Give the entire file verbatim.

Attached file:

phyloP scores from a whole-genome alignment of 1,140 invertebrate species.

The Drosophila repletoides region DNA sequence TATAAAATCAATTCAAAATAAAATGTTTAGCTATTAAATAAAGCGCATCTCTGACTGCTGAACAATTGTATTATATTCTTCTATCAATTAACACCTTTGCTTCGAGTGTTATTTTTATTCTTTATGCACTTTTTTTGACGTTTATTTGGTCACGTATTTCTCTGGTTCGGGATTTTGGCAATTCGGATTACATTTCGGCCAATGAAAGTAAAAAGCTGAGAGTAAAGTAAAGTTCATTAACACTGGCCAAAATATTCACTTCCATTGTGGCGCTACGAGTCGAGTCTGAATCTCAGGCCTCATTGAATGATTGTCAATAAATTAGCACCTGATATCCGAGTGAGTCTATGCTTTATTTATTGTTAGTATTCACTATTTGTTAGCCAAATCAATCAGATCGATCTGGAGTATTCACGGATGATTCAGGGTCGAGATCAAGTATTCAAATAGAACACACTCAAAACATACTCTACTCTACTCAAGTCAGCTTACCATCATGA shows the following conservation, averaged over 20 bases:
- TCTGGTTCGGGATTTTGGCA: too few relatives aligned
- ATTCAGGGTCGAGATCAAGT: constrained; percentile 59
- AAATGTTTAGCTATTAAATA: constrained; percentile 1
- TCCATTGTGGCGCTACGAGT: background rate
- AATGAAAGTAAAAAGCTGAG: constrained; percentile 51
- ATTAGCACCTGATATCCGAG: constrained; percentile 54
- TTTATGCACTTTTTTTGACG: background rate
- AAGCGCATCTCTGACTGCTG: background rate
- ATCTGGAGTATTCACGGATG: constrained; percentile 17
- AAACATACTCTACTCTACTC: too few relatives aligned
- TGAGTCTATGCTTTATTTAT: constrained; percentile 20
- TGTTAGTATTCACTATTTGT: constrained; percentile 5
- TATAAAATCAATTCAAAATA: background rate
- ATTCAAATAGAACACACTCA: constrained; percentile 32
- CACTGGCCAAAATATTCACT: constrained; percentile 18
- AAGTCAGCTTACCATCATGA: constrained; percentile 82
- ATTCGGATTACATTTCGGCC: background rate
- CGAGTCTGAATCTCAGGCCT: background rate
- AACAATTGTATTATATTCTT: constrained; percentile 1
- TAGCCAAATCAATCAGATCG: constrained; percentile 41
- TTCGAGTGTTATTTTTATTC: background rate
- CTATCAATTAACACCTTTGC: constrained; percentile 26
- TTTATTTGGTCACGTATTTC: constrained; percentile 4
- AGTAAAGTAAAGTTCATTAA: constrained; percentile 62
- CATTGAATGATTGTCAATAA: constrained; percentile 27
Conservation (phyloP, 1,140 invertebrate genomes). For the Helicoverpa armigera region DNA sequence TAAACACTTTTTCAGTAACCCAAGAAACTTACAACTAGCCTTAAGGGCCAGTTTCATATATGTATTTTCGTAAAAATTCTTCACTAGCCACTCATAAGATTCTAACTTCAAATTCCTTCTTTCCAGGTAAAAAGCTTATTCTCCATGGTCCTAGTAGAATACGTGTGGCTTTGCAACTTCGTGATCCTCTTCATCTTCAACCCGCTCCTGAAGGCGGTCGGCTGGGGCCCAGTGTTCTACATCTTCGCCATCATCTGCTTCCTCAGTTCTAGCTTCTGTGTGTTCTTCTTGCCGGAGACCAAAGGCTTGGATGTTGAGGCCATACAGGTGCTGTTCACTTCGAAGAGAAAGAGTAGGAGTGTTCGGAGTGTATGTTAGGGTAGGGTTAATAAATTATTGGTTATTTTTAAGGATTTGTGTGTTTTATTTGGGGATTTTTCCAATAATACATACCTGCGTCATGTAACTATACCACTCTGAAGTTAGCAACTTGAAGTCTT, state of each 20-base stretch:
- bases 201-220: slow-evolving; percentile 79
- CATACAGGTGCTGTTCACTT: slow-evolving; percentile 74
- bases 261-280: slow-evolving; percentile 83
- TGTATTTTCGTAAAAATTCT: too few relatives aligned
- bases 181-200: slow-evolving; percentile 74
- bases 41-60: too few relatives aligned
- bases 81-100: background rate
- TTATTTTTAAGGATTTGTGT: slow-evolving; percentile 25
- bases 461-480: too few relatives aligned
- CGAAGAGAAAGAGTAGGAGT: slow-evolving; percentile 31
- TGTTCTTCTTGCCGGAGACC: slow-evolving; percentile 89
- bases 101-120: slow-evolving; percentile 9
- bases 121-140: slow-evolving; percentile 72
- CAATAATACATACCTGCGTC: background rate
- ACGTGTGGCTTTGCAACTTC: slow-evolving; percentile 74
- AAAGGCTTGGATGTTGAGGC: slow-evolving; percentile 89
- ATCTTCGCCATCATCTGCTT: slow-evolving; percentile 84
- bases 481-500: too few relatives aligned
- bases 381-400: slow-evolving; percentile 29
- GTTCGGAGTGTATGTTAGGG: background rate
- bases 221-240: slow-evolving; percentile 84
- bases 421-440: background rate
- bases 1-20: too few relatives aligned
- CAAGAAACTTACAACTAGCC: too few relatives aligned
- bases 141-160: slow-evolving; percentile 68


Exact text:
phyloP scores from a whole-genome alignment of 1,140 invertebrate species.

The Drosophila repletoides region DNA sequence TATAAAATCAATTCAAAATAAAATGTTTAGCTATTAAATAAAGCGCATCTCTGACTGCTGAACAATTGTATTATATTCTTCTATCAATTAACACCTTTGCTTCGAGTGTTATTTTTATTCTTTATGCACTTTTTTTGACGTTTATTTGGTCACGTATTTCTCTGGTTCGGGATTTTGGCAATTCGGATTACATTTCGGCCAATGAAAGTAAAAAGCTGAGAGTAAAGTAAAGTTCATTAACACTGGCCAAAATATTCACTTCCATTGTGGCGCTACGAGTCGAGTCTGAATCTCAGGCCTCATTGAATGATTGTCAATAAATTAGCACCTGATATCCGAGTGAGTCTATGCTTTATTTATTGTTAGTATTCACTATTTGTTAGCCAAATCAATCAGATCGATCTGGAGTATTCACGGATGATTCAGGGTCGAGATCAAGTATTCAAATAGAACACACTCAAAACATACTCTACTCTACTCAAGTCAGCTTACCATCATGA shows the following conservation, averaged over 20 bases:
- TCTGGTTCGGGATTTTGGCA: too few relatives aligned
- ATTCAGGGTCGAGATCAAGT: constrained; percentile 59
- AAATGTTTAGCTATTAAATA: constrained; percentile 1
- TCCATTGTGGCGCTACGAGT: background rate
- AATGAAAGTAAAAAGCTGAG: constrained; percentile 51
- ATTAGCACCTGATATCCGAG: constrained; percentile 54
- TTTATGCACTTTTTTTGACG: background rate
- AAGCGCATCTCTGACTGCTG: background rate
- ATCTGGAGTATTCACGGATG: constrained; percentile 17
- AAACATACTCTACTCTACTC: too few relatives aligned
- TGAGTCTATGCTTTATTTAT: constrained; percentile 20
- TGTTAGTATTCACTATTTGT: constrained; percentile 5
- TATAAAATCAATTCAAAATA: background rate
- ATTCAAATAGAACACACTCA: constrained; percentile 32
- CACTGGCCAAAATATTCACT: constrained; percentile 18
- AAGTCAGCTTACCATCATGA: constrained; percentile 82
- ATTCGGATTACATTTCGGCC: background rate
- CGAGTCTGAATCTCAGGCCT: background rate
- AACAATTGTATTATATTCTT: constrained; percentile 1
- TAGCCAAATCAATCAGATCG: constrained; percentile 41
- TTCGAGTGTTATTTTTATTC: background rate
- CTATCAATTAACACCTTTGC: constrained; percentile 26
- TTTATTTGGTCACGTATTTC: constrained; percentile 4
- AGTAAAGTAAAGTTCATTAA: constrained; percentile 62
- CATTGAATGATTGTCAATAA: constrained; percentile 27
Conservation (phyloP, 1,140 invertebrate genomes). For the Helicoverpa armigera region DNA sequence TAAACACTTTTTCAGTAACCCAAGAAACTTACAACTAGCCTTAAGGGCCAGTTTCATATATGTATTTTCGTAAAAATTCTTCACTAGCCACTCATAAGATTCTAACTTCAAATTCCTTCTTTCCAGGTAAAAAGCTTATTCTCCATGGTCCTAGTAGAATACGTGTGGCTTTGCAACTTCGTGATCCTCTTCATCTTCAACCCGCTCCTGAAGGCGGTCGGCTGGGGCCCAGTGTTCTACATCTTCGCCATCATCTGCTTCCTCAGTTCTAGCTTCTGTGTGTTCTTCTTGCCGGAGACCAAAGGCTTGGATGTTGAGGCCATACAGGTGCTGTTCACTTCGAAGAGAAAGAGTAGGAGTGTTCGGAGTGTATGTTAGGGTAGGGTTAATAAATTATTGGTTATTTTTAAGGATTTGTGTGTTTTATTTGGGGATTTTTCCAATAATACATACCTGCGTCATGTAACTATACCACTCTGAAGTTAGCAACTTGAAGTCTT, state of each 20-base stretch:
- bases 201-220: slow-evolving; percentile 79
- CATACAGGTGCTGTTCACTT: slow-evolving; percentile 74
- bases 261-280: slow-evolving; percentile 83
- TGTATTTTCGTAAAAATTCT: too few relatives aligned
- bases 181-200: slow-evolving; percentile 74
- bases 41-60: too few relatives aligned
- bases 81-100: background rate
- TTATTTTTAAGGATTTGTGT: slow-evolving; percentile 25
- bases 461-480: too few relatives aligned
- CGAAGAGAAAGAGTAGGAGT: slow-evolving; percentile 31
- TGTTCTTCTTGCCGGAGACC: slow-evolving; percentile 89
- bases 101-120: slow-evolving; percentile 9
- bases 121-140: slow-evolving; percentile 72
- CAATAATACATACCTGCGTC: background rate
- ACGTGTGGCTTTGCAACTTC: slow-evolving; percentile 74
- AAAGGCTTGGATGTTGAGGC: slow-evolving; percentile 89
- ATCTTCGCCATCATCTGCTT: slow-evolving; percentile 84
- bases 481-500: too few relatives aligned
- bases 381-400: slow-evolving; percentile 29
- GTTCGGAGTGTATGTTAGGG: background rate
- bases 221-240: slow-evolving; percentile 84
- bases 421-440: background rate
- bases 1-20: too few relatives aligned
- CAAGAAACTTACAACTAGCC: too few relatives aligned
- bases 141-160: slow-evolving; percentile 68